What does that mean?
According to the Merriam-Webster dictionary, the definition is:
- the capability of a strained body to recover its size and shape after deformation caused especially by compressive stress
- an ability to recover from or adjust easily to misfortune or change.
Why am I referring to this word in terms of metabolism?
Reading this definition makes it quite obvious why metabolic resilience is essential. With continuous “stressors” and their effects on our bodies day to day, effects of our food and of our environment, we need to ensure our bodies’ ability to adapt.
What happens when it cannot? How does it get overwhelmed to the point that it can’t?
Is there a way to prevent this from happening? Can we reverse it?
To understand this, we first have to define some of the common “stressors” and look at their effects. These “stressors” over time, with continued insult and no checks in place, contribute to chronic disease states.
Here I will describe for you 5 common metabolic stressors, the science of how they affect our health, as well as ways to reduce the effects. I will present this blog post as 2 parts, as it gets a bit technical! In each section, I will lay out an action plan for you to work towards building metabolic flexibility- the key to adapting and recovering- the key to resilience.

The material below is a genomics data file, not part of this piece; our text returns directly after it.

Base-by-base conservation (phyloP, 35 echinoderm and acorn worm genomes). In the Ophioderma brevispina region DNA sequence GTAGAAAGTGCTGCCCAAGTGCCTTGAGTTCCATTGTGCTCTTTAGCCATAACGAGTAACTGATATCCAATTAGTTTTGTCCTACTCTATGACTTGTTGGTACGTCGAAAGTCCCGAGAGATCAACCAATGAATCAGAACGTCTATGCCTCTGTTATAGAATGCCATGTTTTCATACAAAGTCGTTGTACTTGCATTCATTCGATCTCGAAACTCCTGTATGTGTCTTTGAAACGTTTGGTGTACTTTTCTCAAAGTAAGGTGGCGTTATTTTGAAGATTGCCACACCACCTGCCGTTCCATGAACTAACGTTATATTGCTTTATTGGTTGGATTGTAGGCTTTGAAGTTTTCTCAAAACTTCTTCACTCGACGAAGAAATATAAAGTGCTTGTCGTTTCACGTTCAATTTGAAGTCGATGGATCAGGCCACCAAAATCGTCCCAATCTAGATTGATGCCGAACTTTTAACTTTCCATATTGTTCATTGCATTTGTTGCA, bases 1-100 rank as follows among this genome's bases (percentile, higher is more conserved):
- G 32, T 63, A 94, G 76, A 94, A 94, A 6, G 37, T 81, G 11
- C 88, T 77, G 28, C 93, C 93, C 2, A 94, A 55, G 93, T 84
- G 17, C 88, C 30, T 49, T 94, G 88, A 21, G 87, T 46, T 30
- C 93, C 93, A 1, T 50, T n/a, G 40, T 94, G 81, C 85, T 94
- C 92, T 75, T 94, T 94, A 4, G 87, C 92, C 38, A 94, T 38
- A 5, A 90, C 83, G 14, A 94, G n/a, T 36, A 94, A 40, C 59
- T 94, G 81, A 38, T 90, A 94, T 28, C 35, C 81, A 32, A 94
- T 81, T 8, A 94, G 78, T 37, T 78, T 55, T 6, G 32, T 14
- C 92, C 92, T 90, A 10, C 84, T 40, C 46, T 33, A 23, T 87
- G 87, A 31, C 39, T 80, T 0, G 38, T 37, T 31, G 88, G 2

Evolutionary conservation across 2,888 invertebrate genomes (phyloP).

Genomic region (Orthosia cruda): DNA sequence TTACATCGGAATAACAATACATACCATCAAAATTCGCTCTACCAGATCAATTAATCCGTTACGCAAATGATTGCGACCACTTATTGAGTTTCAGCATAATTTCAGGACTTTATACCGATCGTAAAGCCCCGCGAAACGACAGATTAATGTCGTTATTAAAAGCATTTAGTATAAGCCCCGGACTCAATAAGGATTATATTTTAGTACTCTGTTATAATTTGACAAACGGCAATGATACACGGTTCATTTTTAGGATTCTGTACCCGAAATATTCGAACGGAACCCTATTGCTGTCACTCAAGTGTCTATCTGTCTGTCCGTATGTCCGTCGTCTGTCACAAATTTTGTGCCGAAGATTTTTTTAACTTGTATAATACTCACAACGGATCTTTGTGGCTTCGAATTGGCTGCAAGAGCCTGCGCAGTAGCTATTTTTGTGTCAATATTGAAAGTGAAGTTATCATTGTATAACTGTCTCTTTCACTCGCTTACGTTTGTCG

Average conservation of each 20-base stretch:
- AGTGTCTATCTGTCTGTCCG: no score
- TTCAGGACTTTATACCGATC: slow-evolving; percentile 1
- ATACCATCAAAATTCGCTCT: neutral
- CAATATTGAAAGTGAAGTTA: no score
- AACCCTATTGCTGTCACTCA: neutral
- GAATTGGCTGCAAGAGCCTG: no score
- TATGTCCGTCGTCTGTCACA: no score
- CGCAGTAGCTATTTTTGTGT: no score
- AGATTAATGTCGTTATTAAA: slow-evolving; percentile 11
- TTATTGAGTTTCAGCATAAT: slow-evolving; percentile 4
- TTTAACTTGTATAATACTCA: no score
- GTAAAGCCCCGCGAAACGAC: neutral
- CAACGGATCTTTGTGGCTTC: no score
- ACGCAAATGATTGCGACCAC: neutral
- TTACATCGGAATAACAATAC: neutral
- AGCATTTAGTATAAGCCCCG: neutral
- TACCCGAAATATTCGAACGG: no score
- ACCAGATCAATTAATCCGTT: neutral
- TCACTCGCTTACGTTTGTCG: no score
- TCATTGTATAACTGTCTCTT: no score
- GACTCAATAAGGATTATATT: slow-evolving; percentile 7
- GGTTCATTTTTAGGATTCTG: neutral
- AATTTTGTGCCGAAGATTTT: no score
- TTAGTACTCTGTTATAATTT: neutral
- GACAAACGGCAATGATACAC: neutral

1. Stress (Mental/Emotional):
The biology of stress is complicated! We were meant to successfully endure some stressful situations and have certain protective mechanisms kick in when we were faced with situations like being chased by a lion (the sympathetic nervous system, aka “fight or flight”).
Well, in today’s society, some of us find ourselves constantly being “chased by the lion”… when this stress response is present for long periods of time, it has harmful effects. The hypothalamic pituitary axis in the brain is affected, leading to dysregulation of our hormones, and even effects on the brain. Some of these effects affect aspects of brain health like memory and cognition problems (hello, brain fog!).
Hunger and satiety hormones are affected as well- this influences our metabolism and leads to fat storage. Excess fat storage (described in next section) in itself has effects on metabolism as well as on the immune system and inflammation.